Without hesitation, the Sierra-Sierra team got to work. They pulled off the custom Eric Hsu-spec Garrett T04 turbo and Full-Race manifold, unbolted the valve cover and tore off the head. Like the Lakers, each of the crew knew their role and performed it in perfect unison. Someone would take off one part, while the others wrenched on theirs. In less than twenty minutes, Richard, Jethro, Maciek, and Don had the head off, setting what had to have been some sort of 4G63 tear-down record.
With the team deep in work, I asked Eric how the Cyber EVO was able to run such a quick time.
"Both drivers are incredibly skilled and the cars make similar amounts of power, so it boils down to weight," Eric explained.
"But how is that possible? It's not like the Cyber EVO is all dry carbon like the HKS TRB02?"I asked.
"It's the little things that add up. We have buff Brembo Group N tarmac rally brakes that add all kinds of weight. Cyber is running stock calipers on stock-sized discs, which work fine when you only have to pull off a single lap. But if you want the biggest difference, take a look at their roll cage. It has one main hoop and a few small-diameter tubes connected to it, with no cross-bars. The Sierra-Sierra EVO has a 4130 chromoly roll cage that meets FIA GT3 standards. In Japan, their safety requirements for time-attack are much more forgiving. Tarzan said the Cyber EVO weighs in at about 1,100 kg. The Sierra-Sierra EVO tips the scales at 1,277 kg. That's almost a 400lb difference."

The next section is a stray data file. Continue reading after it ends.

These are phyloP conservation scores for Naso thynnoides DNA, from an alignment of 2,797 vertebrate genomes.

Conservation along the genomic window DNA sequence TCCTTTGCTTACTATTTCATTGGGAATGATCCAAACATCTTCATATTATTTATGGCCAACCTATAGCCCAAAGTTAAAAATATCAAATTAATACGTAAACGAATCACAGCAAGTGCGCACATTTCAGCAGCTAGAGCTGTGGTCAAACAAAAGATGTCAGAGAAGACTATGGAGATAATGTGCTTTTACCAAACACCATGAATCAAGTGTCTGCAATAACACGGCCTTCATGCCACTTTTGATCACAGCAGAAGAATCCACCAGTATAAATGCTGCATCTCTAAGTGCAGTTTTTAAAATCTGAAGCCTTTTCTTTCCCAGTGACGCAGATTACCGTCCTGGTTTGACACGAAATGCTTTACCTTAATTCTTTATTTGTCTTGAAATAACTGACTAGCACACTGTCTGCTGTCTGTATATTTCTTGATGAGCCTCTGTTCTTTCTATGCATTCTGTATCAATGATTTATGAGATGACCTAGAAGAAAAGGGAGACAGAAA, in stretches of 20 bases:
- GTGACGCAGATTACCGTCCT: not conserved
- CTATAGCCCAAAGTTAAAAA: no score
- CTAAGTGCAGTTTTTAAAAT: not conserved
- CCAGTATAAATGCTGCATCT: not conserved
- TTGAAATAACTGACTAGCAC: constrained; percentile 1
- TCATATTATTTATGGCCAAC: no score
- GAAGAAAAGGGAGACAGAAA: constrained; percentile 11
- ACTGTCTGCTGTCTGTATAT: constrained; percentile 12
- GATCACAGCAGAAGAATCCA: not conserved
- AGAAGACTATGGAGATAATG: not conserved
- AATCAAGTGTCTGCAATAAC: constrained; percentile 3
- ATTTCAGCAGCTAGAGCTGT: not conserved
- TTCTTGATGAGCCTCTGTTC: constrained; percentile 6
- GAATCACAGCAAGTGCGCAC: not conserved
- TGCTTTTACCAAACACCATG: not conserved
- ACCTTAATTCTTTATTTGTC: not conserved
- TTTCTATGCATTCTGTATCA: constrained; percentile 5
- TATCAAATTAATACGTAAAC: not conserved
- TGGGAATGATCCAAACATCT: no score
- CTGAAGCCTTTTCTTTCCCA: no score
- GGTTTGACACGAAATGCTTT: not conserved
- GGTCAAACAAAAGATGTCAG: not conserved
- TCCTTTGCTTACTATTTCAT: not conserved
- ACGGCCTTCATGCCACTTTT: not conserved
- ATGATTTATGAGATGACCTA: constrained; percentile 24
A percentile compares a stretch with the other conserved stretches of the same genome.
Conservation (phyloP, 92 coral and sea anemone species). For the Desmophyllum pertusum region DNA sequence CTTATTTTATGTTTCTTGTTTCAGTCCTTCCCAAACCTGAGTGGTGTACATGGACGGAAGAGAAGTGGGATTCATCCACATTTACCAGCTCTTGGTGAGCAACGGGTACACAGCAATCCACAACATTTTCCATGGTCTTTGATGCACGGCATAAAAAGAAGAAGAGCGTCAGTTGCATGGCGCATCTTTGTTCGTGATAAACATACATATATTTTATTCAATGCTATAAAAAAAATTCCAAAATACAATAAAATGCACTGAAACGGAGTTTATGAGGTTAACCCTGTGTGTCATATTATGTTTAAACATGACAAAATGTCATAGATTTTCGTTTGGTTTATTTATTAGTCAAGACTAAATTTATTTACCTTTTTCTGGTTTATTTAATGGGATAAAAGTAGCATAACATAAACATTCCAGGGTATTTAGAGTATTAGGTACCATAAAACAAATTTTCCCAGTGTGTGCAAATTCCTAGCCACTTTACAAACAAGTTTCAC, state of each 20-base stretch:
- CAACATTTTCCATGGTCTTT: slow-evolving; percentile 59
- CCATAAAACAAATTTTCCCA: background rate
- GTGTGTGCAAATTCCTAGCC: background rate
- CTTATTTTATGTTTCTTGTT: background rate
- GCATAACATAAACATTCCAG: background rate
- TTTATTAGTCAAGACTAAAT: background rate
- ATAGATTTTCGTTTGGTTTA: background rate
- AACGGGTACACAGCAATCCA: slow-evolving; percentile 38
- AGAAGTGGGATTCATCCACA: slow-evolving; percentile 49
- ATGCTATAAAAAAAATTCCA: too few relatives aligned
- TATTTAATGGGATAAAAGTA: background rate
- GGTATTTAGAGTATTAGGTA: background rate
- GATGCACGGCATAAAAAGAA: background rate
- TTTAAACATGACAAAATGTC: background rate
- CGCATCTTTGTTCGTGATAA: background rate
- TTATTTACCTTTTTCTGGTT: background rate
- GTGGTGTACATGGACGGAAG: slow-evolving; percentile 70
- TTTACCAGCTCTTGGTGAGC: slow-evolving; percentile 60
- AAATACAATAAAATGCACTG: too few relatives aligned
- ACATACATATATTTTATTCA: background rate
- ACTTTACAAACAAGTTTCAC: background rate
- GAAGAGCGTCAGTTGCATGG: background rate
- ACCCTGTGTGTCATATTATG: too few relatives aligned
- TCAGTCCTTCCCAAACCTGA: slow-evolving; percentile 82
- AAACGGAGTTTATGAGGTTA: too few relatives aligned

With plenty of time to spare until the last session, the Sierra-Sierra crew had the Cosworth engine put together and ready to go. But unless the crew packed a Sawzall and went to town on the interior, chances for another second off the clock were slim. But Dennis and crew didn't come this far not to try.
The Sierra-Sierra EVO would go back out set to run the higher 2.4 bar, but the system would only boost up to 1.8. Emp's best lap time would be a 1:33.2590-not nearly good enough to take on the Cyber EVO. To date, the cause for the fluctuation in boost has yet to be determined. The EVO went straight to the container after the event to make the six-week voyage back home.